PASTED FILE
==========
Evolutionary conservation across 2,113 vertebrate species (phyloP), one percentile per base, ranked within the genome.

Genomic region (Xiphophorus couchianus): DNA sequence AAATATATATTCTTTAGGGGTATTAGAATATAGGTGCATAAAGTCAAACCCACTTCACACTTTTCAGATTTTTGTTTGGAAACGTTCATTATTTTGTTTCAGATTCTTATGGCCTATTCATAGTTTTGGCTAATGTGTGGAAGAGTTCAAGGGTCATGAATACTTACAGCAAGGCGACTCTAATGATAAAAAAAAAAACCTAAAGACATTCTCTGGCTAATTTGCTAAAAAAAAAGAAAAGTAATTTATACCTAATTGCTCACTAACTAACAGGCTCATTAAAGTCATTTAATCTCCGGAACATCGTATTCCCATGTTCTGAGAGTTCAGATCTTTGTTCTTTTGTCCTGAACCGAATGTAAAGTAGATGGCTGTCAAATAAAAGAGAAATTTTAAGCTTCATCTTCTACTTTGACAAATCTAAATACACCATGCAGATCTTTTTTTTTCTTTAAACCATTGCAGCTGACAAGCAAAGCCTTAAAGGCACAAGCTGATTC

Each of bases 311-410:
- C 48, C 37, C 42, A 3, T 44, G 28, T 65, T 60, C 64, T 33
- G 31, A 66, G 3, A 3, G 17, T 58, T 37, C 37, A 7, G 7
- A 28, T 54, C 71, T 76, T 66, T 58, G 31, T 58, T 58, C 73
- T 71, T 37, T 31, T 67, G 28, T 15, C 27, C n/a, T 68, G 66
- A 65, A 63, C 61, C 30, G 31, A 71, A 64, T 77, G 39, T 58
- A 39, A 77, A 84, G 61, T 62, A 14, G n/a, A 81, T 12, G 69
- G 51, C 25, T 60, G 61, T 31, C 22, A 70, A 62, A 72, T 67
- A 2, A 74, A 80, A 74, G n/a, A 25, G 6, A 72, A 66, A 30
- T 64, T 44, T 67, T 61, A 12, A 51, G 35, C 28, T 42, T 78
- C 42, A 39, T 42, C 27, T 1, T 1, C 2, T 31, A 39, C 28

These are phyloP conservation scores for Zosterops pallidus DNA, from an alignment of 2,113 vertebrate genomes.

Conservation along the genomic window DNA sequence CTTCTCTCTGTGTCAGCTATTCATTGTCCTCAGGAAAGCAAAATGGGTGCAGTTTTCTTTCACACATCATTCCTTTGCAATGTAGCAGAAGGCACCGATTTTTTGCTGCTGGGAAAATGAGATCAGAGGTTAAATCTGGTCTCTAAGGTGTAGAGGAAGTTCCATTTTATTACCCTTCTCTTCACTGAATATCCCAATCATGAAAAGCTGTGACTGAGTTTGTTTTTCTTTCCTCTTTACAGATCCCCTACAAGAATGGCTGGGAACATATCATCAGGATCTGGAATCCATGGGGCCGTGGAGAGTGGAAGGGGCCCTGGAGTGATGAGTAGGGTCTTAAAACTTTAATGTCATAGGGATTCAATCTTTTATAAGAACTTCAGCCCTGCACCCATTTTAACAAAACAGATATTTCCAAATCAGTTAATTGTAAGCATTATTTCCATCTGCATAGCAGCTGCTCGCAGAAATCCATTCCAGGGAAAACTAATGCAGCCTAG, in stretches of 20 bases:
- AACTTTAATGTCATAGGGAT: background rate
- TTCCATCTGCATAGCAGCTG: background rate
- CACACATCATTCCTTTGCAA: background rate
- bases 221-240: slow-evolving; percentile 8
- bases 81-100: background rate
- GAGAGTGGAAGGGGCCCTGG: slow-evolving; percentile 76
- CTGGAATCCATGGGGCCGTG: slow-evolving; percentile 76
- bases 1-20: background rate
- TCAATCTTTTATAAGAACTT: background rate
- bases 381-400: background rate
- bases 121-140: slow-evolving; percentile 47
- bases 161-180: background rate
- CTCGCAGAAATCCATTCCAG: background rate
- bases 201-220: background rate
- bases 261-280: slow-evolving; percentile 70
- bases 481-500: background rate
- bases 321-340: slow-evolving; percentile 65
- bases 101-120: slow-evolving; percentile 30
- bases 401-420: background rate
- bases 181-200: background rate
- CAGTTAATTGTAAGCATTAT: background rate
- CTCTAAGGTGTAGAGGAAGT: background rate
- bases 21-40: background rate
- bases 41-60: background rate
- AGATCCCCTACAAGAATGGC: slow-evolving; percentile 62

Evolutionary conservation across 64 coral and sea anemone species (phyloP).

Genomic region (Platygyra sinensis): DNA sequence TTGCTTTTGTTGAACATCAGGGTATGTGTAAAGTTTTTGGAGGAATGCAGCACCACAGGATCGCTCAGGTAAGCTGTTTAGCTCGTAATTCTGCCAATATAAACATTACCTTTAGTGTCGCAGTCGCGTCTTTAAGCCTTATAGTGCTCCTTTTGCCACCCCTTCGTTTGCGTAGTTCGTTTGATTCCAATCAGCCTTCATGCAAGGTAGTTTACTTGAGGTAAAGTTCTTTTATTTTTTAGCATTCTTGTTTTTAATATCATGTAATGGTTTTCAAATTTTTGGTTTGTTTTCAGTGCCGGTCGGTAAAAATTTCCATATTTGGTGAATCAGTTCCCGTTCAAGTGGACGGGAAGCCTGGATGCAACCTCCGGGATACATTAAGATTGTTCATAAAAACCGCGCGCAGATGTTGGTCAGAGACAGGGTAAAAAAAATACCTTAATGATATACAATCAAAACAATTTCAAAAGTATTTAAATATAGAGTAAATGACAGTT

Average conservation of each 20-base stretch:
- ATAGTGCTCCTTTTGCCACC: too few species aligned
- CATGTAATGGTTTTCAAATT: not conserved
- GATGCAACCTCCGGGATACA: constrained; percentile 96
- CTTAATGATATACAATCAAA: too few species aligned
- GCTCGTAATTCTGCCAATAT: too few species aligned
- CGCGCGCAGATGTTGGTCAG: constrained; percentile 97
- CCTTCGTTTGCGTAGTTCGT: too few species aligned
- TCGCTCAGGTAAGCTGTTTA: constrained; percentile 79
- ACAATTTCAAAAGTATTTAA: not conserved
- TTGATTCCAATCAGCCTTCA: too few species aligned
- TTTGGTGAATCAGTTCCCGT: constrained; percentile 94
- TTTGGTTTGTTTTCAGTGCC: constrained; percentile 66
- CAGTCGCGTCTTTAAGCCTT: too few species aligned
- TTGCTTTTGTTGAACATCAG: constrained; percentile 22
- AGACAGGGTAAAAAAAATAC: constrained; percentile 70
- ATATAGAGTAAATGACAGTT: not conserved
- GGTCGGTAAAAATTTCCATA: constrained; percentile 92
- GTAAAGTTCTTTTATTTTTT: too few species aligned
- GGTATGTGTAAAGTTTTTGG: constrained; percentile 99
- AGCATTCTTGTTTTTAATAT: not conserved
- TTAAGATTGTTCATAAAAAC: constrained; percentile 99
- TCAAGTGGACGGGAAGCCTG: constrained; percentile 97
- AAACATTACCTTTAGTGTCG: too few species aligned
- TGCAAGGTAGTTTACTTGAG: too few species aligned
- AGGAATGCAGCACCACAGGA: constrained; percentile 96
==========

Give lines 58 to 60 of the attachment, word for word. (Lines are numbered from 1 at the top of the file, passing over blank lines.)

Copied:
- AGACAGGGTAAAAAAAATAC: constrained; percentile 70
- ATATAGAGTAAATGACAGTT: not conserved
- GGTCGGTAAAAATTTCCATA: constrained; percentile 92